So those problems did bubble up over the last two years or so?
Oh, yeah. Dealing with anxiety and stuff like that, I don’t think that [it] magically goes away. There’s no magical cure for it, but I think it’s something you deal with and learn to cope with. It’s something that never really leaves you once it happens. At least for me--that’s my experience.

Was there a breaking point?
I would never say that I hit rock bottom. I’d never say [that]. I don’t think there’s ever really been a breaking point because I’m able to consciously look at my options and what I’m feeling and every time that I could head down that road. I [do] tend to let myself go and... I’ve been caught by my parents and all the good friends I have. Any time I could go there, I don’t. I get reeled back in, which is fortunate.






Map the Streets - Senses Fail


Do you still struggle with depression?
Yeah, man. It’s not as bad as it used to be. When it first starts out it just knocks you off your feet, but now it’s something that I’ve lived with for six years--maybe five years. Who knows. But you understand how to manage it better.

On your current tour with Dance Gavin Dance, is there anything you’re looking to do differently?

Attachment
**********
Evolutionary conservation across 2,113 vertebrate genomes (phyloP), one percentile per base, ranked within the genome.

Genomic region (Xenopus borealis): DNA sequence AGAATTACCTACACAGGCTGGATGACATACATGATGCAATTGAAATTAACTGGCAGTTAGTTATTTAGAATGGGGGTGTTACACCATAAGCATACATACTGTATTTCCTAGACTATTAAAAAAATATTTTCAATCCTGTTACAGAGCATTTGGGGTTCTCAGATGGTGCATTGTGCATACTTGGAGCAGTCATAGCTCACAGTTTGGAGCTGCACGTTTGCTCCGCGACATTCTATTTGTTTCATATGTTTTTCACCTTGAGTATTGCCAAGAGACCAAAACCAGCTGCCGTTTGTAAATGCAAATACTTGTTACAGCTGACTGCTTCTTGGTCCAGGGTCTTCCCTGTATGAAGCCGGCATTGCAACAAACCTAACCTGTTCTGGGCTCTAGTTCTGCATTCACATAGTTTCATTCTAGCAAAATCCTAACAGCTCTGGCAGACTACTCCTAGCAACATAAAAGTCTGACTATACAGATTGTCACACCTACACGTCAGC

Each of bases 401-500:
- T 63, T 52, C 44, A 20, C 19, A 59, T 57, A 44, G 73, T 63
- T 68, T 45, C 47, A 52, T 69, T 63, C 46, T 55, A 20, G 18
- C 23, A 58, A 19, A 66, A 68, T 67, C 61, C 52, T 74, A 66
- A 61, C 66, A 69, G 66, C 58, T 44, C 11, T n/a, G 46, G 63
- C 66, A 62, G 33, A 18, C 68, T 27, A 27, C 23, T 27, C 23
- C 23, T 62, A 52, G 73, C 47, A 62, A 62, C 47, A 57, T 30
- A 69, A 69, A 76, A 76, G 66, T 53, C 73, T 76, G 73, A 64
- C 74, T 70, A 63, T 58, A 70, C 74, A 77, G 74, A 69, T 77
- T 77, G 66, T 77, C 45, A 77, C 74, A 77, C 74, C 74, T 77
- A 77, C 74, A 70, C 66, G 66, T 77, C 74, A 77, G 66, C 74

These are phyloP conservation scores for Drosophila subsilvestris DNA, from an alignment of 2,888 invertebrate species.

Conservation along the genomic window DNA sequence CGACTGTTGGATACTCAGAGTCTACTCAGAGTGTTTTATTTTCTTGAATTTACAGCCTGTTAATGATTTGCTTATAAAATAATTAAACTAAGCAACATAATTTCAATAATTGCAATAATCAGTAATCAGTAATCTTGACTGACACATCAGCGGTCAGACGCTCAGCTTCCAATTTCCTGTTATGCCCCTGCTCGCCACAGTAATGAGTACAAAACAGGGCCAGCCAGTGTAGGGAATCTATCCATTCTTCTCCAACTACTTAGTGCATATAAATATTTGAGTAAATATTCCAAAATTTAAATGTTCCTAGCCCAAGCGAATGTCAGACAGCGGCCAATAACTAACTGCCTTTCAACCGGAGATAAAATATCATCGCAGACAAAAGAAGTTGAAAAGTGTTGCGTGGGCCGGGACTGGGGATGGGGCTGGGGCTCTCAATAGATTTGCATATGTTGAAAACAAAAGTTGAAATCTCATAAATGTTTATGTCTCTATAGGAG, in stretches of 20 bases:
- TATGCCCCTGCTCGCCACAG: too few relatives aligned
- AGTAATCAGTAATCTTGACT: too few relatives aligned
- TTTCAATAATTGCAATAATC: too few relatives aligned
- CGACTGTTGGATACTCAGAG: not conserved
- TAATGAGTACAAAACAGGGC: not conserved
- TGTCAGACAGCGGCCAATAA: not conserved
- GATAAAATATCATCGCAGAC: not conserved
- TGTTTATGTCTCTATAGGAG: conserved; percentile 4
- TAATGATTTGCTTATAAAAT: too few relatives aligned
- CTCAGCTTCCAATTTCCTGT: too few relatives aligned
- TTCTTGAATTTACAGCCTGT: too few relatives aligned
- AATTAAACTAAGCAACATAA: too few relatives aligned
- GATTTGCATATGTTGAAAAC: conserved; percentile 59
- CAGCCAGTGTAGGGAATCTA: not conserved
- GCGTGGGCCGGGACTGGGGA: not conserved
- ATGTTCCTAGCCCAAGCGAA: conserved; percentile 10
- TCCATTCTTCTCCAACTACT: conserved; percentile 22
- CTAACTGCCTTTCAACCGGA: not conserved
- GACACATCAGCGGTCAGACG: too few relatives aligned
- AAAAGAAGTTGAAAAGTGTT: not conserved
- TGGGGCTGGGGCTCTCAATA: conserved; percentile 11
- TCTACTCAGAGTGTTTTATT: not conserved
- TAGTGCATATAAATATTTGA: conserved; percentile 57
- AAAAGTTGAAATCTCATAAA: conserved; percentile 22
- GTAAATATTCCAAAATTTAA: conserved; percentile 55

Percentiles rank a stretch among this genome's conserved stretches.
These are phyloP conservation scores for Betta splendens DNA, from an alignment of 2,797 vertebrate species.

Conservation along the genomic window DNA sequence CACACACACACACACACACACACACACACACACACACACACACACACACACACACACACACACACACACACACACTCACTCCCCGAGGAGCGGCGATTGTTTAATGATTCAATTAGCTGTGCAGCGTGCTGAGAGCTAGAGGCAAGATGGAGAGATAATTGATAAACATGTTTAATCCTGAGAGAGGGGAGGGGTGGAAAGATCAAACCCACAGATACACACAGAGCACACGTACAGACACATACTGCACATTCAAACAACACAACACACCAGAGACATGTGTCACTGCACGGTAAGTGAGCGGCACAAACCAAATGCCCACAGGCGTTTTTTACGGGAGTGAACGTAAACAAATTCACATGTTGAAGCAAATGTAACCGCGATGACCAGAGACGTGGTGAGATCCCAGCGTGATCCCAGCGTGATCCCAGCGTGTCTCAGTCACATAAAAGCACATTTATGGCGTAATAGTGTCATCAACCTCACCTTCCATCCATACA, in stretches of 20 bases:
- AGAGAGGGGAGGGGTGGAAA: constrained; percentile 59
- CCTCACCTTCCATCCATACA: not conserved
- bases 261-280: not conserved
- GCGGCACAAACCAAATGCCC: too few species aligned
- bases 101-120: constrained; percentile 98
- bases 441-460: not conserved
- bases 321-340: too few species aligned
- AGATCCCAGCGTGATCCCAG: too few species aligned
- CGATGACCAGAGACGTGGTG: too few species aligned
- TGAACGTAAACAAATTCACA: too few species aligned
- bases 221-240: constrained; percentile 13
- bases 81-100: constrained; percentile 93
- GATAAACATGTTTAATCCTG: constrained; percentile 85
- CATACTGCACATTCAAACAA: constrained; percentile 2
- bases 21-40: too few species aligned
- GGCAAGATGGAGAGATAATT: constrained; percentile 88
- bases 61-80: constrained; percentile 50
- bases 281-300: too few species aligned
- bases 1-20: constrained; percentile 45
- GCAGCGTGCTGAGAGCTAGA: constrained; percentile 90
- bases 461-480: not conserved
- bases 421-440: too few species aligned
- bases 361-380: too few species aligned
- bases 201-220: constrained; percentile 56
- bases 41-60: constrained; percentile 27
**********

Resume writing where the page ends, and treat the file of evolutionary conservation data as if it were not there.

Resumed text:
We’re gonna play a lot of new songs. But we always try to get everything in there. We put about 15, 16 songs [in the set list]. Six of them are gonna be from the new record and the rest from the [From The Depths Of Dreams] EP, Still Searching and Let It Enfold You. We don’t want to play more than that--playing more than an hour and 15 [minutes], especially this kind of music, it just gets tiring. We’re not gonna go put on a three-hour set. I don’t think anybody wants to see that. It’s hard sometimes to be like, “Fuck, how are we gonna fit all these songs in here; what songs should we play?” That’s the hardest part about making a set list.

How did new bassist Jason Black of Hot Water Music and the Draft come to join the band?